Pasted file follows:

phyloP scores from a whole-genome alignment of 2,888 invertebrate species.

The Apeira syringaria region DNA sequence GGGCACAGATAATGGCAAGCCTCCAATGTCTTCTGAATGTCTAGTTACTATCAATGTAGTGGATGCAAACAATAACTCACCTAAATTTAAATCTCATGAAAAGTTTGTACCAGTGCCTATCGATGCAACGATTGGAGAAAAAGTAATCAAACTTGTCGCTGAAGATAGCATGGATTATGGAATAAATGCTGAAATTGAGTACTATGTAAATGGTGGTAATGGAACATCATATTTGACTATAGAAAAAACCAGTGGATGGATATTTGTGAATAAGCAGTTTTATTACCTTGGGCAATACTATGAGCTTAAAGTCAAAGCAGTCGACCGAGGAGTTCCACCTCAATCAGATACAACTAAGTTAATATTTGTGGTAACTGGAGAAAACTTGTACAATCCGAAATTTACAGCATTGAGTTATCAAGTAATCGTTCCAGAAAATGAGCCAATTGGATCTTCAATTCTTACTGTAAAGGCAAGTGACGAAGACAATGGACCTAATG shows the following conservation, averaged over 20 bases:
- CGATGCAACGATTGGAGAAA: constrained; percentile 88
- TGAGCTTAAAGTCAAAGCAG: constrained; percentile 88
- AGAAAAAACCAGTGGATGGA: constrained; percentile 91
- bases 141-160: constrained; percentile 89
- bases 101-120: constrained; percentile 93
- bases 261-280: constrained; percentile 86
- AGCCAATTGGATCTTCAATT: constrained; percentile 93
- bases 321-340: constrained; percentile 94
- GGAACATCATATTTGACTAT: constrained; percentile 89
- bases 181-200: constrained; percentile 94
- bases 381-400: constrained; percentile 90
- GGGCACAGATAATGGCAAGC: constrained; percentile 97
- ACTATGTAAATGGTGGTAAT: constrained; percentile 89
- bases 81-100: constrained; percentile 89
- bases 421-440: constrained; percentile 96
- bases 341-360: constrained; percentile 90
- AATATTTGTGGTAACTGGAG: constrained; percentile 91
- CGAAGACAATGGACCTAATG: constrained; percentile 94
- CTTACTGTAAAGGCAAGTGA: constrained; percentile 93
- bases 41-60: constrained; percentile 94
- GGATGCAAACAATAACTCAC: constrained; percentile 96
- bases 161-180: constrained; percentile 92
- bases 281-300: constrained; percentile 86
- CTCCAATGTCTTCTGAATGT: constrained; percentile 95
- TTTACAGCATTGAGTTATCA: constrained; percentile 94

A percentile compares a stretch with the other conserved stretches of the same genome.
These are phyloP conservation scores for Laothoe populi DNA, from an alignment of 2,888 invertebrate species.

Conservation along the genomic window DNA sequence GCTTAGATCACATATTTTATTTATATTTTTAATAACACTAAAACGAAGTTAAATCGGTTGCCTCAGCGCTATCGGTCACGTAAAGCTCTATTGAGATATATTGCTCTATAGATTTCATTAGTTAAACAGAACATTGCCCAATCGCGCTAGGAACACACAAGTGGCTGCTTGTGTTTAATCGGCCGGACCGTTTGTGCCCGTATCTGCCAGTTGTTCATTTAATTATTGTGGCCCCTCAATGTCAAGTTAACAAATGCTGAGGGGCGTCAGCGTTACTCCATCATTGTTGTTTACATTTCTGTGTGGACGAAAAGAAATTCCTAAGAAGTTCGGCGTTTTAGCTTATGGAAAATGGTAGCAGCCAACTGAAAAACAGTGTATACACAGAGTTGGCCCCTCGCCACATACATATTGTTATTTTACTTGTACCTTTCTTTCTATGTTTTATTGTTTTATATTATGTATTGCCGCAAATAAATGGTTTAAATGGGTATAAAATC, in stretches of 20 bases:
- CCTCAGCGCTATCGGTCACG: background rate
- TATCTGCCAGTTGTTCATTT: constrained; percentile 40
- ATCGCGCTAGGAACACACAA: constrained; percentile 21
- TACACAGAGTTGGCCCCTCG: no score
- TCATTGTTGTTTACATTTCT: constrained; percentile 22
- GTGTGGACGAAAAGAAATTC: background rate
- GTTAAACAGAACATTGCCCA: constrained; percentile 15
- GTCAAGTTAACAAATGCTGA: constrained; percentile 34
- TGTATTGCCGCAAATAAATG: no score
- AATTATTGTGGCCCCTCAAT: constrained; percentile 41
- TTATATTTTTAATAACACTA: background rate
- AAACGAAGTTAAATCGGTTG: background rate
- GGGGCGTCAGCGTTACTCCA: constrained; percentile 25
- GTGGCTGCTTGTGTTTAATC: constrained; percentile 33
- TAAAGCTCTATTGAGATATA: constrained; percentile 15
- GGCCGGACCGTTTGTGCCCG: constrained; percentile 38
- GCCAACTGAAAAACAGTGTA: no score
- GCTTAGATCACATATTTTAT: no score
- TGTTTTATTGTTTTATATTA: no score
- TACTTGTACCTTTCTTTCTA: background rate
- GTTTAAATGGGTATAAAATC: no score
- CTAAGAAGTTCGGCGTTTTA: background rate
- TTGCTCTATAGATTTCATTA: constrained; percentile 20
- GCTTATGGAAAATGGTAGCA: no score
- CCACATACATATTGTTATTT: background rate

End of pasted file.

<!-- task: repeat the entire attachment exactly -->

phyloP scores from a whole-genome alignment of 2,888 invertebrate species.

The Apeira syringaria region DNA sequence GGGCACAGATAATGGCAAGCCTCCAATGTCTTCTGAATGTCTAGTTACTATCAATGTAGTGGATGCAAACAATAACTCACCTAAATTTAAATCTCATGAAAAGTTTGTACCAGTGCCTATCGATGCAACGATTGGAGAAAAAGTAATCAAACTTGTCGCTGAAGATAGCATGGATTATGGAATAAATGCTGAAATTGAGTACTATGTAAATGGTGGTAATGGAACATCATATTTGACTATAGAAAAAACCAGTGGATGGATATTTGTGAATAAGCAGTTTTATTACCTTGGGCAATACTATGAGCTTAAAGTCAAAGCAGTCGACCGAGGAGTTCCACCTCAATCAGATACAACTAAGTTAATATTTGTGGTAACTGGAGAAAACTTGTACAATCCGAAATTTACAGCATTGAGTTATCAAGTAATCGTTCCAGAAAATGAGCCAATTGGATCTTCAATTCTTACTGTAAAGGCAAGTGACGAAGACAATGGACCTAATG shows the following conservation, averaged over 20 bases:
- CGATGCAACGATTGGAGAAA: constrained; percentile 88
- TGAGCTTAAAGTCAAAGCAG: constrained; percentile 88
- AGAAAAAACCAGTGGATGGA: constrained; percentile 91
- bases 141-160: constrained; percentile 89
- bases 101-120: constrained; percentile 93
- bases 261-280: constrained; percentile 86
- AGCCAATTGGATCTTCAATT: constrained; percentile 93
- bases 321-340: constrained; percentile 94
- GGAACATCATATTTGACTAT: constrained; percentile 89
- bases 181-200: constrained; percentile 94
- bases 381-400: constrained; percentile 90
- GGGCACAGATAATGGCAAGC: constrained; percentile 97
- ACTATGTAAATGGTGGTAAT: constrained; percentile 89
- bases 81-100: constrained; percentile 89
- bases 421-440: constrained; percentile 96
- bases 341-360: constrained; percentile 90
- AATATTTGTGGTAACTGGAG: constrained; percentile 91
- CGAAGACAATGGACCTAATG: constrained; percentile 94
- CTTACTGTAAAGGCAAGTGA: constrained; percentile 93
- bases 41-60: constrained; percentile 94
- GGATGCAAACAATAACTCAC: constrained; percentile 96
- bases 161-180: constrained; percentile 92
- bases 281-300: constrained; percentile 86
- CTCCAATGTCTTCTGAATGT: constrained; percentile 95
- TTTACAGCATTGAGTTATCA: constrained; percentile 94

A percentile compares a stretch with the other conserved stretches of the same genome.
These are phyloP conservation scores for Laothoe populi DNA, from an alignment of 2,888 invertebrate species.

Conservation along the genomic window DNA sequence GCTTAGATCACATATTTTATTTATATTTTTAATAACACTAAAACGAAGTTAAATCGGTTGCCTCAGCGCTATCGGTCACGTAAAGCTCTATTGAGATATATTGCTCTATAGATTTCATTAGTTAAACAGAACATTGCCCAATCGCGCTAGGAACACACAAGTGGCTGCTTGTGTTTAATCGGCCGGACCGTTTGTGCCCGTATCTGCCAGTTGTTCATTTAATTATTGTGGCCCCTCAATGTCAAGTTAACAAATGCTGAGGGGCGTCAGCGTTACTCCATCATTGTTGTTTACATTTCTGTGTGGACGAAAAGAAATTCCTAAGAAGTTCGGCGTTTTAGCTTATGGAAAATGGTAGCAGCCAACTGAAAAACAGTGTATACACAGAGTTGGCCCCTCGCCACATACATATTGTTATTTTACTTGTACCTTTCTTTCTATGTTTTATTGTTTTATATTATGTATTGCCGCAAATAAATGGTTTAAATGGGTATAAAATC, in stretches of 20 bases:
- CCTCAGCGCTATCGGTCACG: background rate
- TATCTGCCAGTTGTTCATTT: constrained; percentile 40
- ATCGCGCTAGGAACACACAA: constrained; percentile 21
- TACACAGAGTTGGCCCCTCG: no score
- TCATTGTTGTTTACATTTCT: constrained; percentile 22
- GTGTGGACGAAAAGAAATTC: background rate
- GTTAAACAGAACATTGCCCA: constrained; percentile 15
- GTCAAGTTAACAAATGCTGA: constrained; percentile 34
- TGTATTGCCGCAAATAAATG: no score
- AATTATTGTGGCCCCTCAAT: constrained; percentile 41
- TTATATTTTTAATAACACTA: background rate
- AAACGAAGTTAAATCGGTTG: background rate
- GGGGCGTCAGCGTTACTCCA: constrained; percentile 25
- GTGGCTGCTTGTGTTTAATC: constrained; percentile 33
- TAAAGCTCTATTGAGATATA: constrained; percentile 15
- GGCCGGACCGTTTGTGCCCG: constrained; percentile 38
- GCCAACTGAAAAACAGTGTA: no score
- GCTTAGATCACATATTTTAT: no score
- TGTTTTATTGTTTTATATTA: no score
- TACTTGTACCTTTCTTTCTA: background rate
- GTTTAAATGGGTATAAAATC: no score
- CTAAGAAGTTCGGCGTTTTA: background rate
- TTGCTCTATAGATTTCATTA: constrained; percentile 20
- GCTTATGGAAAATGGTAGCA: no score
- CCACATACATATTGTTATTT: background rate